Thursday, 29 January 2015

Quinces - a most peculiar fruit?

The Christmas season is well behind us now but I was intrigued at the special seasonal fruit produce that made its way into the shops. Amongst the piles of ever popular oranges were crates of clementines, mountains of mandarins, and sloths of satsumas.

But more ancient and impressive of all of these, in supermarkets in Gibraltar and Spain at least, were the quinces. Looking like a knobbly cross between a pear and an apple, quinces do not soften as they ripen. But quinces are highly aromatic fruits and this quality was not lost on those living in the Middle Ages.
Quinces in a supermarket in Gibraltar, not so pretty are they?

One inch scale dollshouse fruit - quinces for a period setting!
 The quince in fact held a pre-eminent place in Medieval, Tudor and Renaissance kitchens and homes. One quince, or better still a bowl of them, would scent a room. Practically inedible raw, when cooked quince flesh turns pinkish and imparts an aromatic taste to whatever they are cooked with.
A 12th scale pewter dish of quinces lends aroma to a Tudor room.
Quinces made perfect pastes and jellies, the forerunner of marmalade and jam. England's Henry VIII is reported to have been fond of them. Quince jelly  or “membrillo” is still eaten widely in Spain today, mainly as an accompaniment to cheese . I tried it with “manchego” cheese this Christmas! Truth be told I was left a bit non-plussed...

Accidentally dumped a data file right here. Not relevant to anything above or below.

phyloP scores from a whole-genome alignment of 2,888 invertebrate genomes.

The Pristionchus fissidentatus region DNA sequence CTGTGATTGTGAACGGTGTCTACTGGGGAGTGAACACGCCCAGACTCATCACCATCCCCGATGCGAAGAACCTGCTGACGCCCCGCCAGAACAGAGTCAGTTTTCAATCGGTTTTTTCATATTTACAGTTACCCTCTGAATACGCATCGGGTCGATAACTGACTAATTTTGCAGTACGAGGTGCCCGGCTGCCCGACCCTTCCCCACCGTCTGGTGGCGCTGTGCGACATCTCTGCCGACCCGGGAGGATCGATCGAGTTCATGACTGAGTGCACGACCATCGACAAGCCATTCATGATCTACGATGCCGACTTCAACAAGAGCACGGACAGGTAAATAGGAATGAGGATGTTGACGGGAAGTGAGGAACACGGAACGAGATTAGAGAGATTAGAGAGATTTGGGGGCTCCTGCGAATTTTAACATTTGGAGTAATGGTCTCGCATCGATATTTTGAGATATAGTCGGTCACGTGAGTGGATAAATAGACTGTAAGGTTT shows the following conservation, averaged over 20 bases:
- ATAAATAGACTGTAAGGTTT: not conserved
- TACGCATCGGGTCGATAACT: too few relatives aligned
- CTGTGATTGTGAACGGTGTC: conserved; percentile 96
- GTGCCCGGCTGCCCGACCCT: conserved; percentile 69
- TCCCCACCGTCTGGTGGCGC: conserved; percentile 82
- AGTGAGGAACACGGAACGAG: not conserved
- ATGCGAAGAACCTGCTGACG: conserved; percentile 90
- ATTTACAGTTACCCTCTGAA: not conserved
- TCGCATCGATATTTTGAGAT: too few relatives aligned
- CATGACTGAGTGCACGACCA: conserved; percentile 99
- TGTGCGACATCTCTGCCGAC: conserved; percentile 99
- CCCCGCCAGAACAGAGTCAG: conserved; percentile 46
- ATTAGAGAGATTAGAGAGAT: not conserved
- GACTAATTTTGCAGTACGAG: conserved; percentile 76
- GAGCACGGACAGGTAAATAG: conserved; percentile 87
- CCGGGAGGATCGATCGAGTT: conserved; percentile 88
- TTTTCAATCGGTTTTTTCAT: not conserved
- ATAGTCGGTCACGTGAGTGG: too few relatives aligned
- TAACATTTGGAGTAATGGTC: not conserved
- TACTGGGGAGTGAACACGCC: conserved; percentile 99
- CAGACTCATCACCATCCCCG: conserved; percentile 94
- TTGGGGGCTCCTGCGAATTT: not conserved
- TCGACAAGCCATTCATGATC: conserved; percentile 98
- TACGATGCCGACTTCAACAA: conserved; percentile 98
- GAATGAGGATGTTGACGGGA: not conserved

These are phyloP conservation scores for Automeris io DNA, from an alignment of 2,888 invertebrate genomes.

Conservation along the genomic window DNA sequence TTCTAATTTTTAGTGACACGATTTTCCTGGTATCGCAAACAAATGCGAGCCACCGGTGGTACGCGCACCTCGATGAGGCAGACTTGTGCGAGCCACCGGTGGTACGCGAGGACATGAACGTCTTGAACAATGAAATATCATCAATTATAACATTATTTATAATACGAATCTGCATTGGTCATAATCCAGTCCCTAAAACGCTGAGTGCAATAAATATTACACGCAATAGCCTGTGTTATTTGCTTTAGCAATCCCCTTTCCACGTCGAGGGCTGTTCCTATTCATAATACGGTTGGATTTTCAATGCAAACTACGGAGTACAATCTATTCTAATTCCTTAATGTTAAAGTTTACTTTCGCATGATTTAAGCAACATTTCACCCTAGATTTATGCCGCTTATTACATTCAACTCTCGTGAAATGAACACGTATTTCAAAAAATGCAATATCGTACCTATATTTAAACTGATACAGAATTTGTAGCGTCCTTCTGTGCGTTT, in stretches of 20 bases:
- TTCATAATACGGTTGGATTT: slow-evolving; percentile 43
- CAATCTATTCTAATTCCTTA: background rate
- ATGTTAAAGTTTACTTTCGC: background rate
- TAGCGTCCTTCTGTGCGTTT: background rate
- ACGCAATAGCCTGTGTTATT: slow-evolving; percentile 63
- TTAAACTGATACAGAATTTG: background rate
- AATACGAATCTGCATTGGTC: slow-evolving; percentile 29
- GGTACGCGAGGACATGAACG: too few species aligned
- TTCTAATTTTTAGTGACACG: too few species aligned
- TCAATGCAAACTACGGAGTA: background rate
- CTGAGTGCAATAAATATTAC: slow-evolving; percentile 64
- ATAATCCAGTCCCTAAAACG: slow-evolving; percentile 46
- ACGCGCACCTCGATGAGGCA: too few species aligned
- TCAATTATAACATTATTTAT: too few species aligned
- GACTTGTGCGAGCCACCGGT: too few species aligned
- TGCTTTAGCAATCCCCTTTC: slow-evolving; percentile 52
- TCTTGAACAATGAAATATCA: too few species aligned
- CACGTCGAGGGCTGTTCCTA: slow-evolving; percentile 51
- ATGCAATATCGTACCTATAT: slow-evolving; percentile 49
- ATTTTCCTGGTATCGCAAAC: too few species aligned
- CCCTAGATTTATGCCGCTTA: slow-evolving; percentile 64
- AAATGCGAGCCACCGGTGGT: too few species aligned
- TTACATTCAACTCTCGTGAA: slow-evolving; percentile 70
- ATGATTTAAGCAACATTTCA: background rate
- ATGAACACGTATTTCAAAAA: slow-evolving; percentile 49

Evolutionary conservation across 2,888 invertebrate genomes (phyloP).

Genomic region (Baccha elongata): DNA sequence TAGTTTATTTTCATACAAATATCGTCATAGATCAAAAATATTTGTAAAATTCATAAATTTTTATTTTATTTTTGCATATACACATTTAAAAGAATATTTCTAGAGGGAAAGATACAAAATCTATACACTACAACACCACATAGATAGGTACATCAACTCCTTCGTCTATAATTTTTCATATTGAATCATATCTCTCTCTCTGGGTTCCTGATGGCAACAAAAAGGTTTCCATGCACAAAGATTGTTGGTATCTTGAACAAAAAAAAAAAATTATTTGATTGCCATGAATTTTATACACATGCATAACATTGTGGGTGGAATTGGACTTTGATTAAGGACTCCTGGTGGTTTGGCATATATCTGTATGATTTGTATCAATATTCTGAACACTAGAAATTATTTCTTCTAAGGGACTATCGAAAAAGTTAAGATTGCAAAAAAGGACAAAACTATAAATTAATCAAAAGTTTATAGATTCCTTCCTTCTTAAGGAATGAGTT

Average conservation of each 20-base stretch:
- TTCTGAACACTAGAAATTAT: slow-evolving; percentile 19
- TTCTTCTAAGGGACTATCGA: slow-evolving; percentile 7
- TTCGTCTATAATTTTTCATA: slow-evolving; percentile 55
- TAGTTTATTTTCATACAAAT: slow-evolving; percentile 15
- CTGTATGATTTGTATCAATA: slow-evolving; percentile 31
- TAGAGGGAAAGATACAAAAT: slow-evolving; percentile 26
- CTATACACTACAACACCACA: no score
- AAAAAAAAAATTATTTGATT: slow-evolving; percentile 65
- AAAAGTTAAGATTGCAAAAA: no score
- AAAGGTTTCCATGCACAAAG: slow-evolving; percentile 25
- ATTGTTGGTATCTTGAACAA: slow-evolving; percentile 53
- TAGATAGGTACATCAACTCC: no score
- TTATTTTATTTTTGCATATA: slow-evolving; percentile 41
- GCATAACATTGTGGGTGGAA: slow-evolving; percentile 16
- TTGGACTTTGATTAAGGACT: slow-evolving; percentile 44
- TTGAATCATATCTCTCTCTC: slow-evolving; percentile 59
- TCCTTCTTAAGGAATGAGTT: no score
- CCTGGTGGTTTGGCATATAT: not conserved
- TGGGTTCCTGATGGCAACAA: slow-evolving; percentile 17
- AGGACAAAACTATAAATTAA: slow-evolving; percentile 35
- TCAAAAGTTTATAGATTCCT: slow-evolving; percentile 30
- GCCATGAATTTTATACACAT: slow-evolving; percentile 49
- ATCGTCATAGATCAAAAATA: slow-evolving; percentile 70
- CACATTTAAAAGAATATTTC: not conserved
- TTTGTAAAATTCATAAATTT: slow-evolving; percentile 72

MedievalMorsels : quinces for pie-making in the Tudor kitchen
 So MedievalMorsels just had to model this strange fruit, so versatile and well loved in the Middle Ages.

Perhaps quince fruits are not as rare as we might imagine. Some can be found, not at the greengrocers of in the supermarket, but in domestic gardens! Japonica quince for example - a cultivated quince from Japan. grown for its blossom. Now I come to think of it I have seen largish, scruffy fruits on leafless Japonica bushes in front gardens in winter here in England. I suppose they could be cooked and their aroma sampled! Well this spring, or summer? I will have to have my camera handy and snap some at least!